I'm having a problem solving the following assignment, can someone please help me?

I'm given 2 $n \times n$ matrices, $n>1$.

A=$\begin{bmatrix}1 & .& .& .& .& .& 1\\. &&&&&&.\\.&&&&&&.\\.&&&&&&.\\.&&&&&&.\\.&&&&&&.\\1 &.&.&.&.&.&1\end{bmatrix}$

B=$\begin{bmatrix}n & 0& & .& .& 0& 0\\0 &0&&&&&.\\.&&&&&&.\\.&&&&&&.\\.&&&&&&.\\.&&&&&&.\\0 &.&.&.&.&.&0\end{bmatrix}$

1) I need to find the characteristic polynomial of A using A's Rank.

2) I need to prove that the Coefficient of $t^n-1$ in the characteristic polynomial of A is equal -(trA).

3) I need to prove that A and B are similar matrices and find P so that $B = P^{-1}AP$

*All of A's entries = 1.

  • $\begingroup$ Are all of the entries of $A$ equal to $1$ or just the ones on the boundary? $\endgroup$ – JimmyK4542 Sep 10 '14 at 18:55
  • $\begingroup$ Question 2 asks to prove something which is false. The characteristic polynomial is incorrect and it certainly can't equal the constant $-\text{tr}(A)$. $\endgroup$ – Git Gud Sep 10 '14 at 19:01
  • $\begingroup$ I fixed question 2 it asks fo the coefficient mabey now it makes more sense $\endgroup$ – durian Sep 10 '14 at 19:07
  • $\begingroup$ I think maybe question 2 should be "coefficient of $t^{n-1}$"? $\endgroup$ – BaronVT Sep 10 '14 at 19:08

$A$ is symmetric, so the algebraic multiplicity of an eigenvalue is equal to the geometric multiplicity.

It is not hard to see that, for any $x$, $Ax = c(1,1,\dots,1)^T$ for some constant $c$. Thus, its rank is $1$ (corresponding to eigenvalue $\lambda = ...?$) and the other $n-1$ eigenvalues are $0$. Such a matrix has characteristic polynomial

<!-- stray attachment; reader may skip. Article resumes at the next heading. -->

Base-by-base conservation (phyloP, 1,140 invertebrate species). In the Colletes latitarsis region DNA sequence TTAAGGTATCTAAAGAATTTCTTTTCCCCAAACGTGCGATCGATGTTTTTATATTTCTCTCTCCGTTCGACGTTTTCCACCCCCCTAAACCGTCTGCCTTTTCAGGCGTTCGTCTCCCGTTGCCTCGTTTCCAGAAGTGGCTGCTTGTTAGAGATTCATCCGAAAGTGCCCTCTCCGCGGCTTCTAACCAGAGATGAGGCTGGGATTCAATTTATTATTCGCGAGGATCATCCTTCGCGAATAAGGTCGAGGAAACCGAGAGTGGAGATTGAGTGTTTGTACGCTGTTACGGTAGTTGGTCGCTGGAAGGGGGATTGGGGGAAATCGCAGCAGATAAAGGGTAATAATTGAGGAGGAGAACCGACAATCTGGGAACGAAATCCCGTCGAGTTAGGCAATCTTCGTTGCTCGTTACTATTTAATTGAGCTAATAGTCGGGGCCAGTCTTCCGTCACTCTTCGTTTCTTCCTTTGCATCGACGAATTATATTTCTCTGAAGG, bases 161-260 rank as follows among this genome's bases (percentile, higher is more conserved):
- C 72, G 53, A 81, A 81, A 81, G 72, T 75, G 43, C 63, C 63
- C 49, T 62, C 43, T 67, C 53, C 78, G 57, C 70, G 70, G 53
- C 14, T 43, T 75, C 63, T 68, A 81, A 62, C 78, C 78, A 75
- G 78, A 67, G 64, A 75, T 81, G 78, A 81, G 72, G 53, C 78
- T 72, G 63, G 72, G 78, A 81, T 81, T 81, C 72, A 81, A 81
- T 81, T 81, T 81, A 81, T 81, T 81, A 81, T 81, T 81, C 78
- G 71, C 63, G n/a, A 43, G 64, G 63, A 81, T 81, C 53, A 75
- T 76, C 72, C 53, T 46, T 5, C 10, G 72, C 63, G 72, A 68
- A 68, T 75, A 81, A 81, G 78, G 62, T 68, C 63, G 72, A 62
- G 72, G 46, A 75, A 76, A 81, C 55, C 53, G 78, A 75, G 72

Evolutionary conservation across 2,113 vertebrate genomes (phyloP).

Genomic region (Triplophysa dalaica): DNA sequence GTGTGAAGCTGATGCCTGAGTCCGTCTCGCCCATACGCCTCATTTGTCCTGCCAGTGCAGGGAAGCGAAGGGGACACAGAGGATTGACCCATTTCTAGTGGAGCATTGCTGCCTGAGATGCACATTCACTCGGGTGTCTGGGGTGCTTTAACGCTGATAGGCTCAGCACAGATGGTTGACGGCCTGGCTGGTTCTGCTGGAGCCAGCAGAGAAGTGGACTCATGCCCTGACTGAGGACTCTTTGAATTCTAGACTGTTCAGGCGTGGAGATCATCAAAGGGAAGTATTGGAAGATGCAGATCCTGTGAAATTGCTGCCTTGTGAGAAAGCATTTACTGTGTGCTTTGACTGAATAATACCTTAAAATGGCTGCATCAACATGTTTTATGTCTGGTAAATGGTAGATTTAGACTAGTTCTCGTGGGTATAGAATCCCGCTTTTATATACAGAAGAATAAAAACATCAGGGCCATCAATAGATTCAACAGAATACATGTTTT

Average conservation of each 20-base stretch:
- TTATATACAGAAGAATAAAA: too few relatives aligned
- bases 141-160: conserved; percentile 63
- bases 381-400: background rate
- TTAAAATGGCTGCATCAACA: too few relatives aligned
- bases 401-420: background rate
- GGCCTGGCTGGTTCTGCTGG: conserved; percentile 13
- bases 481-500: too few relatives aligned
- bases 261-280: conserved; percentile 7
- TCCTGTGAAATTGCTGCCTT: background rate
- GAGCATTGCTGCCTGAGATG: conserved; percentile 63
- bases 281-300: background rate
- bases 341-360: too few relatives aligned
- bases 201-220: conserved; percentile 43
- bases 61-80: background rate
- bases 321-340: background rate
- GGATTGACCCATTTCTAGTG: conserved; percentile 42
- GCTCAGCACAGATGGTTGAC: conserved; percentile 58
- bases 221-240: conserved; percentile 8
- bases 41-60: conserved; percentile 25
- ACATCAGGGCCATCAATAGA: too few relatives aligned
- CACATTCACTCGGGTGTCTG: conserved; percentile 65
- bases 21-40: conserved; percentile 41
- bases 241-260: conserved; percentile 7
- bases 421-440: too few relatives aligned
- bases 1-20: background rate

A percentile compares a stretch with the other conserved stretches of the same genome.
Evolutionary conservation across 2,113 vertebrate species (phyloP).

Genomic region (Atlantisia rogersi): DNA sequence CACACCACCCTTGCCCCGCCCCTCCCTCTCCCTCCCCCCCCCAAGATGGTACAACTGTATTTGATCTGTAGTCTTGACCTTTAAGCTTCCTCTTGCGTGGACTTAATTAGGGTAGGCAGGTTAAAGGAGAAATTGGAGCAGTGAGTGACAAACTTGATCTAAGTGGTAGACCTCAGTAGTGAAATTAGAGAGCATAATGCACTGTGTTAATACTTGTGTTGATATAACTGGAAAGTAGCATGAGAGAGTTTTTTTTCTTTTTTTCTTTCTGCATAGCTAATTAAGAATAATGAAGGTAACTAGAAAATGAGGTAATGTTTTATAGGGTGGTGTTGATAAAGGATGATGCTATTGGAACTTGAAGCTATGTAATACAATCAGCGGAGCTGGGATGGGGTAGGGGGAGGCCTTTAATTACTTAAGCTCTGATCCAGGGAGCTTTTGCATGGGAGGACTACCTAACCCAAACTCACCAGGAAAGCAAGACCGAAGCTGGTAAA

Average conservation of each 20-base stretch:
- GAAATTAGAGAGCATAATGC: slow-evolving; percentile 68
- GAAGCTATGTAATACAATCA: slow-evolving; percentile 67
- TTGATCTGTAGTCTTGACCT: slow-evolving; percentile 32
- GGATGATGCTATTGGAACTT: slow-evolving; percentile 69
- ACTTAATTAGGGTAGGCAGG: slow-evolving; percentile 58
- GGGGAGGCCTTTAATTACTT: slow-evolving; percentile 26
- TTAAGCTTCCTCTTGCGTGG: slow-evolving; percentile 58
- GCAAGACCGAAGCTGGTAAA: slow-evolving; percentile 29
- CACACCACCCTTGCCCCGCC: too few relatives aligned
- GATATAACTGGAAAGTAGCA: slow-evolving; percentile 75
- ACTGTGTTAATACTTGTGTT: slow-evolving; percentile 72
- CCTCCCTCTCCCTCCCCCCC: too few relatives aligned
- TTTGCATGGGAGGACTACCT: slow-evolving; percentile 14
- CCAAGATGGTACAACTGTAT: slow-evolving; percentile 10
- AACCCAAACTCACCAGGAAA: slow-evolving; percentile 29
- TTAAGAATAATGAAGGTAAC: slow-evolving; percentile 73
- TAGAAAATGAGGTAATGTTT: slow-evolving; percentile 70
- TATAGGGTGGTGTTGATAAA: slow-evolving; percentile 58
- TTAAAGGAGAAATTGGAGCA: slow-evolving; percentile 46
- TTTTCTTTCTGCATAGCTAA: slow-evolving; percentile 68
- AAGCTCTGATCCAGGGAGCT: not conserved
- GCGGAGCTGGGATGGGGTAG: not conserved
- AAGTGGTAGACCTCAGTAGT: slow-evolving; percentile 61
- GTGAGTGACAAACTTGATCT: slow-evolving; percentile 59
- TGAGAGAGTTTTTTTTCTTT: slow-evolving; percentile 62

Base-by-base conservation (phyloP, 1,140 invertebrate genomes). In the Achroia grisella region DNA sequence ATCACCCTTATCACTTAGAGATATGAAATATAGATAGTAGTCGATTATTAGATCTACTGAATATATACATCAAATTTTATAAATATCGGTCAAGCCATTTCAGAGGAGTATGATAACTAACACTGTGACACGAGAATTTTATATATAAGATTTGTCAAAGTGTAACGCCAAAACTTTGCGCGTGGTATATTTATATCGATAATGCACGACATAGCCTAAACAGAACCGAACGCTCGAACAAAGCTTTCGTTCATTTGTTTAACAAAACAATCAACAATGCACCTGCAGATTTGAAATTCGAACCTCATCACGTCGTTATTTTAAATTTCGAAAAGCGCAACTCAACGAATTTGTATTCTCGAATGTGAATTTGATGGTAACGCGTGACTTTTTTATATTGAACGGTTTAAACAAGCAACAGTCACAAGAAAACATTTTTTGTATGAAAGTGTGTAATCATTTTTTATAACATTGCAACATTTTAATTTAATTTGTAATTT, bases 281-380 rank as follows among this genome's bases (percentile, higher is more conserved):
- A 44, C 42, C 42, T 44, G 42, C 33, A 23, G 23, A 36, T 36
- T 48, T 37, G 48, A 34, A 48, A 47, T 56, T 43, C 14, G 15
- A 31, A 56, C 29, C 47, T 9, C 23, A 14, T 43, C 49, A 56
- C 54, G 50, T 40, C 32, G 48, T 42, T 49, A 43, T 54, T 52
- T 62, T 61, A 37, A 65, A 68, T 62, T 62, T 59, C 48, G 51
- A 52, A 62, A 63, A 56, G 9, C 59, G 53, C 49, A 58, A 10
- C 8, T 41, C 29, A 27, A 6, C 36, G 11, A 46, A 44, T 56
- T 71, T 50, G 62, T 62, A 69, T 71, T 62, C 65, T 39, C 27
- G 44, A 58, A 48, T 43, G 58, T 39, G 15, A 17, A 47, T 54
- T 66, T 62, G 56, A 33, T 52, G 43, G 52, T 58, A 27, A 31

$$ (t - \lambda)(t - 0)^{n-1} = t^{n-1}(t - \lambda) $$

For question 2, it is easy to directly calculate the trace, and you should now have the characteristic polynomial, so just verify.

To find a similarity transform, you can find all the eigenvectors (meaning, find $n$ linearly independent eigenvectors) of $A$, or of $B$. One will be much easier than the other.

  • $\begingroup$ Can you please explain why 1 is the rank of lambda? I know that $dimVλ = dimP(λ-A) = n - P(λI-A)$ $\endgroup$ – durian Sep 11 '14 at 19:25
  • $\begingroup$ If the matrix has rank $1$, that means the dimension of its kernel is $n-1$, i.e. $0$ is an eigenvalue of geometric multiplicity $n-1$. Since $A$ is symmetric, $0$ also has algebraic multiplicity $n-1$. Thus, the remaining eigenvalue $\lambda = n$ has (algebraic and geometric) multiplicity $1$. $\endgroup$ – BaronVT Sep 12 '14 at 19:35
  • $\begingroup$ Compare this to the following "non-example": $B = \begin{pmatrix} 0 & 1 \\ 0 & 0\end{pmatrix}$. Here, the matrix has rank $1$, so $0$ is still an eigenvalue of geometric multiplicity $1$, but has algebraic multiplicity $2$, so you can't use the same "trick" to write the characteristic polynomial. $\endgroup$ – BaronVT Sep 12 '14 at 19:40

For A you can use the fact that if the sum of all the rows is equal, then this sum, $n$ is eigenvalue, and since the rank is 1, it's mean that $\dim\ker A = n-1$ which means that $0$ is eigenvalue from order $n-1$.

from that you can conclude that the characteristic polynomial of $A$ is $$p(\lambda)=\lambda ^ {n-1}(\lambda -n)$$


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